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Digastric muscle

from Greek: δίς ("dis") - twofold, double; and Latin: gaster - belly
Synonyms: digastricus, biventer muscle of the mandibula (obsolete)
German: Musculus digastricus

1 Definition

The digastric muscle is a skeletal muscle with two muscle bellies, which are connected by an intermediate tendon. It counts among the suprahyal muscles.

2 Devolution

In the digastric muscle, you can differentiate an anterior (venter anterior) and posterior muscle belly (venter posterior).

3 Origin

The origin of the smaller venter anterior is the digastric fossa of the mandible near the symphysis. From here, the venter draws into posterior and inferior direction.

The origin of the bigger venter posterior is the mastoid notch of the temporal bone. From here, the venter draws into anterior and inferior direction.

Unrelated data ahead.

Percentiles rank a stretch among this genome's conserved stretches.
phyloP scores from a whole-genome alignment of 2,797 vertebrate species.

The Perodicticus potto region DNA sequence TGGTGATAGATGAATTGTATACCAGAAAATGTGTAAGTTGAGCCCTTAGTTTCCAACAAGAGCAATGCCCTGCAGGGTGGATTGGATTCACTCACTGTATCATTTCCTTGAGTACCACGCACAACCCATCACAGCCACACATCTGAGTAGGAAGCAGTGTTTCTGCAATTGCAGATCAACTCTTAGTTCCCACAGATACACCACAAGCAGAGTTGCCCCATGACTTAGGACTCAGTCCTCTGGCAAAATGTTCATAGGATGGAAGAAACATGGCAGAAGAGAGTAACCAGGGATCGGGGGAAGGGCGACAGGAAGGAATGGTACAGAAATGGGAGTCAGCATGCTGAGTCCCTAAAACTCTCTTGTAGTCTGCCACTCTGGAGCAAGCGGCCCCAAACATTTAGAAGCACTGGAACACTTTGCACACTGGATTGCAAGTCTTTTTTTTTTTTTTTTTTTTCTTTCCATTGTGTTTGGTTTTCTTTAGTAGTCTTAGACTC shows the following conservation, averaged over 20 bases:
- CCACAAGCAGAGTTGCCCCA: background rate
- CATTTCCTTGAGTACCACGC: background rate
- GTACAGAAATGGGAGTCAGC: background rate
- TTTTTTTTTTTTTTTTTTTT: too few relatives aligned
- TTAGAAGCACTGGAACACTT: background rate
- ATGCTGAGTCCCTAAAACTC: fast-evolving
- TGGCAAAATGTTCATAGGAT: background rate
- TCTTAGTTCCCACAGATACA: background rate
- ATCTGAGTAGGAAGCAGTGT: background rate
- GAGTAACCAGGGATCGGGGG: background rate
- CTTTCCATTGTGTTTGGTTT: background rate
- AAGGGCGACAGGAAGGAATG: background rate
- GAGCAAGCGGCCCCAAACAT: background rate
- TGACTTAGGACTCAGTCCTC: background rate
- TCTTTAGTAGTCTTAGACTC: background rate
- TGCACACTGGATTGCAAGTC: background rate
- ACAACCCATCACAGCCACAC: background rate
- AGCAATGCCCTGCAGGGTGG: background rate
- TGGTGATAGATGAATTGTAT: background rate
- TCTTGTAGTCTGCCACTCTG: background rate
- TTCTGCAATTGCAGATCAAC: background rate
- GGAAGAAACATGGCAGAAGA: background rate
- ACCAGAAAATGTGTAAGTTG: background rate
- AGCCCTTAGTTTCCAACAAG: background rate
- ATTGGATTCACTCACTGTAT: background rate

4 Insertion

The common insertion of both venters is the rounded intermediate tendon of the muscle that perforates the stylohyoid muscle. It is fixated on the hyoid bone by an annular ligament.

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5 Innervation

The innervation of the venter anterior is provided by the mylohyoid nerve form the third branch of the trigeminus (cranial nerve V3); the innervation oft the venter posterior is provided by the digastric branch of the facial nerve.

6 Function

The digastric muscle takes part in the swallowing act by lifting or fixating the hyoid bone. Furthermore, it helps with the opening of the jaws.

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Specialties: Anatomy

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